Court Confirms Payment Required for Breaks Less Than 20 Minutes


An employer’s creative attempt to avoid payment for break time by recasting it as “flexible time“ was rejected by the U.S. Court of Appeals for the 3rd Circuit.

Although the Fair Labor Standards Act does not require employers to provide breaks, if breaks are provided, FLSA regulations require employers to compensate employees for breaks lasting 20 minutes or less. In Sec’y U.S. Dept. of Labor v. American Future Systems, Inc. dba Progressive Business Publications, the employer implemented a new “flexible time” policy under which employees could log off their computers at any time and for any length of time, but that the logged-off time would not be paid unless it lasted less than 90 seconds. The employer argued that the logged-off time was not “hours worked” under the FLSA and therefore need not be paid. The court, however, found the employer’s argument “cannot withstand scrutiny” and the “log off” times were clearly breaks under the FLSA.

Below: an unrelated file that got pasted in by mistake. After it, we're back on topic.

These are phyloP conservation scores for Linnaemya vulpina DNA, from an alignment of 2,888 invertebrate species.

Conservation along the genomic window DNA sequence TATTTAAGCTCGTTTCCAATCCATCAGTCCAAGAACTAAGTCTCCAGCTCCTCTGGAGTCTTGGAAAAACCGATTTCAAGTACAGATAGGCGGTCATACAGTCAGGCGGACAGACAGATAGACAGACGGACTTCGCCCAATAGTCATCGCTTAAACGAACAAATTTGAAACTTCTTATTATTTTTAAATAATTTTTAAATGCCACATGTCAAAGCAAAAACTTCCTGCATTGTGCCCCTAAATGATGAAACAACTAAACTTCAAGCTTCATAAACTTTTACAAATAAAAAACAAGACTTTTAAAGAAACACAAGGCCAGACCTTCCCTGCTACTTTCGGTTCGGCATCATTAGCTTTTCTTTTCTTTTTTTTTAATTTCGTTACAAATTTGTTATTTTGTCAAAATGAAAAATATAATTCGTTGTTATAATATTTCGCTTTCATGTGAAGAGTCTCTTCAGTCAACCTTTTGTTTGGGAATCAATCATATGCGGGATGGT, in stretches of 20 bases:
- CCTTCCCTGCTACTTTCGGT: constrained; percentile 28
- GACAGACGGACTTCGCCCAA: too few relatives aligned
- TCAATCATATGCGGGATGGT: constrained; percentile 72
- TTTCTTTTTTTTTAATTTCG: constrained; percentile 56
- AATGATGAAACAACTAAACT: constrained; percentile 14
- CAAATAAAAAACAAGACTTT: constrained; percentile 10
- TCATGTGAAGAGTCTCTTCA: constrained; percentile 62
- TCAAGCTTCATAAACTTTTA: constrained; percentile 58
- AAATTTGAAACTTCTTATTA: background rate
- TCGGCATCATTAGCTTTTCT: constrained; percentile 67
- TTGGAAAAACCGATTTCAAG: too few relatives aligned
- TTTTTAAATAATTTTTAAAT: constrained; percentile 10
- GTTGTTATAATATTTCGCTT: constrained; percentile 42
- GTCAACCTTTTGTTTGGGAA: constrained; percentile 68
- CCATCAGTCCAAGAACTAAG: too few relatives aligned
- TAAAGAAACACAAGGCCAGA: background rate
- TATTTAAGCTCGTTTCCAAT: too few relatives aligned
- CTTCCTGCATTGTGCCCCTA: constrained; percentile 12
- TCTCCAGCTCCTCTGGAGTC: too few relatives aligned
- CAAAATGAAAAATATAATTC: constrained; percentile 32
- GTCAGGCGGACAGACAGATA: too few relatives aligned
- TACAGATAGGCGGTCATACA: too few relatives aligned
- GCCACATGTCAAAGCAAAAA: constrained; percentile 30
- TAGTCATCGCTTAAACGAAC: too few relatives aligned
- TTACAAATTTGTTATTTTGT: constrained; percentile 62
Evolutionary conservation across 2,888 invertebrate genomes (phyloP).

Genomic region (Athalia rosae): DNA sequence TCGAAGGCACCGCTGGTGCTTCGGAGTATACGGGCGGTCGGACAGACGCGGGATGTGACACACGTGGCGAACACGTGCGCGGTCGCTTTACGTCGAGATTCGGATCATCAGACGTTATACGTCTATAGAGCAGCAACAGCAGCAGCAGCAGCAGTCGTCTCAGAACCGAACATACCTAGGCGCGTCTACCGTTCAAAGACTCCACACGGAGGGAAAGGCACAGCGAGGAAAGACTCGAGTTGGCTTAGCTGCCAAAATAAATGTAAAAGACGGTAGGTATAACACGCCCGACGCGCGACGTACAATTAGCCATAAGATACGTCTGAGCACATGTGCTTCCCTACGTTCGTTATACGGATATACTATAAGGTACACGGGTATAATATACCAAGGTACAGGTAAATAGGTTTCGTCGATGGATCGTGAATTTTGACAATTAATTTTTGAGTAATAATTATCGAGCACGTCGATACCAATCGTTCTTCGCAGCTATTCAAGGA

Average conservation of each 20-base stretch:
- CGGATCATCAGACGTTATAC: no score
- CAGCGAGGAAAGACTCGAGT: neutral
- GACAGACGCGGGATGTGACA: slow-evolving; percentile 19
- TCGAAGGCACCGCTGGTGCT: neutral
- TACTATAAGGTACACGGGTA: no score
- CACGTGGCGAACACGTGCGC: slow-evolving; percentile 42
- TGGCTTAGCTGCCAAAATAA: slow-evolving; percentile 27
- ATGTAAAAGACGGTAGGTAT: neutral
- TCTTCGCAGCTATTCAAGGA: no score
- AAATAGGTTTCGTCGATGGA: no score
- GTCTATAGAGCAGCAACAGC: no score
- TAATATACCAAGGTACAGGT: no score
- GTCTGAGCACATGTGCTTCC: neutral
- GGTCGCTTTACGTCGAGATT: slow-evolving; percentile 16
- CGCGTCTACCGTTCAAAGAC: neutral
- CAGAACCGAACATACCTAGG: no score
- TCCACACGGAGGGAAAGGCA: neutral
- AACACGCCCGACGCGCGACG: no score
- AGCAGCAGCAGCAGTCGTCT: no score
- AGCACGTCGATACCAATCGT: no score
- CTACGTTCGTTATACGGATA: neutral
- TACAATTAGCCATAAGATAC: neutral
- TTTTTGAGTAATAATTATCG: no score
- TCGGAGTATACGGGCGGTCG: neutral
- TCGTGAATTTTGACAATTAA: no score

The employer also argued that the court should analyze whether breaks are predominantly for the benefit of the employer or the employee, and those that benefit the employee need not be paid. The court also rejected this argument, affirming the clear FLSA rule that any breaks less than 20 minutes must be paid.

The lesson here for employers is quite simple – any and all non-working time lasting less than 20 minutes must be paid.